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AGE, CLASS, AND SEX DISPARITIES IN CAPITAL PUNISHMENT

Etta F. Morgan

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Capital punishment has always been the ultimate punishment in some societies. Methods of execu- tion have changed from earlier barbaric forms such as stoning, beheading, and quartering to more “civilized” (used loosely) forms, most notably, hanging, shooting, lethal gas, electrocution, and lethal injection. Although these forms of death appear more humane, there have been many issues related to the carrying out of these methods. Historically, persons have been put to death for minor crimes in addition to heinous crimes. For example, in the past persons could be put to death for marrying members of certain ethnic groups, trading with Indians, or even stealing. It was also common for persons identifi ed as witches to be put to death. As societies have evolved from their more primitive states, we have seen a shift in the types of crimes that are now punishable by death. Currently, crimes that are so heinous in nature and against the moral fi ber of society are reserved for the death penalty.

Although the Supreme Court in Furman v. Georgia (1972) declared all death sentences unconstitu- tional, some states were quick to reform their death penalty statutes and had them enacted by the close of 1972. Still others reformed their death penalty statutes throughout the ’70s, being sure to meet the guided discretion and consideration of mitigating factors as handed down in the guidelines by the Supreme Court in Furman and Lockett v. Ohio (1978). As states revised their death penalty statutes and enacted new laws during the ’70s, Colorado added certain drug offenses as capital crimes, such as if a perpetrator tried to engage anyone under the age of 25 in any activity that included the use, sale, distribution or manufacture of narcotics (Cantwell, 1980). The ’80s also offered several instances of fi ne-tuning death penalty statutes in hopes of eliminating issues that could cause a death sentence to be overturned. Alabama enacted a statute giving juries some latitude in conviction offense options. Specifi cally, the new statute allowed the jury to now consider lesser included offenses in addition to the capital offense. Perhaps most important during this period, Alabama and Arizona established the bifurcated trial for its capital cases (Schechter-Ryan, 1982; Cantwell, 1983). Bifurcated trials enhance due process and give the defense team an opportunity to focus on and to prepare for the sentencing phase of the trial. Throughout the ’90s, states continued to make statutory changes to their death penalty statutes. While some of these changes dealt with adding aggravating and mitigating factors to existing statutes and automatic appeals/review of the conviction and sentence, several states also addressed the issue of age and transfers to adult court (Snell, 1999).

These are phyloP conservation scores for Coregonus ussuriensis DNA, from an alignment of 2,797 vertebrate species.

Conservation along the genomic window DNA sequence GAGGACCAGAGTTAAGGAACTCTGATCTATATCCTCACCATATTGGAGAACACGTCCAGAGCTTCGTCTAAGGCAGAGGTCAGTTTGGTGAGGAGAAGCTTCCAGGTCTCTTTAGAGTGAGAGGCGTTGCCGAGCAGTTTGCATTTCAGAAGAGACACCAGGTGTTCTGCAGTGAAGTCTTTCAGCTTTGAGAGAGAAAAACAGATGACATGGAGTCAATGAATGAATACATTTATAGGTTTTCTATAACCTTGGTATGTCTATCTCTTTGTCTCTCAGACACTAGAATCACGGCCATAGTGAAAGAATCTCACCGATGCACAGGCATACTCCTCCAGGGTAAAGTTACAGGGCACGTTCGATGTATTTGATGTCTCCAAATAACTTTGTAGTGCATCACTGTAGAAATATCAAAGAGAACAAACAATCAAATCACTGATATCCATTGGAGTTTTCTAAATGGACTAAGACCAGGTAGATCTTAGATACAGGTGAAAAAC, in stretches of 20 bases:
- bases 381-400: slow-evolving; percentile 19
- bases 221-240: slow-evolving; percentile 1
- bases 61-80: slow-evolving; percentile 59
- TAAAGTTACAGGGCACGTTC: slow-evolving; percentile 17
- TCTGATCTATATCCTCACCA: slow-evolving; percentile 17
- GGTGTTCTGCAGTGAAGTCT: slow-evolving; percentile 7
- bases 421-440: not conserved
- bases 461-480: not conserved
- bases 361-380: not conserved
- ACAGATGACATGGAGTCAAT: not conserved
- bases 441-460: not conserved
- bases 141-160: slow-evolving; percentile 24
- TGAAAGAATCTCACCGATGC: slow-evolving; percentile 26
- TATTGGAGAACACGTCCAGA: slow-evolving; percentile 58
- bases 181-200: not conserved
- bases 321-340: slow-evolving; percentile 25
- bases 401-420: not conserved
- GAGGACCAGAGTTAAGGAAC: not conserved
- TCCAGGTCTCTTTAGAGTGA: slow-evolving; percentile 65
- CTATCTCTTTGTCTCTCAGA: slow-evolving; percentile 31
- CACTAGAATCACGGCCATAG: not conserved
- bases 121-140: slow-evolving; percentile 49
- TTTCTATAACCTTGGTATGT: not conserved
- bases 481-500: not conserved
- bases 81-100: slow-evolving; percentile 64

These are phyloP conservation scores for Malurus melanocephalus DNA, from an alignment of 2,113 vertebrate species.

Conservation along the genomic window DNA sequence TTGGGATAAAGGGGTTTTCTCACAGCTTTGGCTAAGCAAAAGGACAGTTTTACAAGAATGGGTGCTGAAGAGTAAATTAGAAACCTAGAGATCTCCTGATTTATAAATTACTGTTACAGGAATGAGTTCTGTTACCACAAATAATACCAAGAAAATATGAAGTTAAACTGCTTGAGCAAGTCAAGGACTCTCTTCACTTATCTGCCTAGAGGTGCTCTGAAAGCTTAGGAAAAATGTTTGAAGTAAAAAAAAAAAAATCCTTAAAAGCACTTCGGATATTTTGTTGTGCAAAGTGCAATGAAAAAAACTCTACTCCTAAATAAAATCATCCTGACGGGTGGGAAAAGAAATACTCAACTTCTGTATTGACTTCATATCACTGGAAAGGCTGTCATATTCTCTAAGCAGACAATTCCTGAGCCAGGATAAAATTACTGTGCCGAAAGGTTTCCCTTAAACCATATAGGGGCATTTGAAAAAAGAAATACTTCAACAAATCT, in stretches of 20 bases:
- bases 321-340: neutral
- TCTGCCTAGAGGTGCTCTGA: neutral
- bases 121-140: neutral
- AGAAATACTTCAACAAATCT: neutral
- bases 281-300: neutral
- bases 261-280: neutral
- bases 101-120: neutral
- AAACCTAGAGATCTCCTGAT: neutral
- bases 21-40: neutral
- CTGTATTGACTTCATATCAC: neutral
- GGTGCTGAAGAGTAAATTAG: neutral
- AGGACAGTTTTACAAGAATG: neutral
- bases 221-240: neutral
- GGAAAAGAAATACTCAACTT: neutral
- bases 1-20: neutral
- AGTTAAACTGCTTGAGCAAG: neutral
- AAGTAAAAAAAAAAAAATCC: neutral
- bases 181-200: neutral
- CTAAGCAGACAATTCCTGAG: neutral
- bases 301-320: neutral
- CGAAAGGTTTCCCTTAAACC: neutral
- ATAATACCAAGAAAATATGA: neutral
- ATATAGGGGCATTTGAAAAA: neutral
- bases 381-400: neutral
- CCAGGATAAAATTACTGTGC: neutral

As one reviews the historical accounts of the death penalty, there is one aspect that stands out, and that is the place women occupy as recipients of the death penalty. Before examining women and the death penalty, it is important to put into context the position or status of women in society over time as we try to understand this obvious unbalanced scale of justice. We begin this journey to try and

 

 

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unravel what has led to such an unbalanced scale of justice by fi rst examining ideologies that have created in some minds “the second sex,” more commonly referred to as woman.

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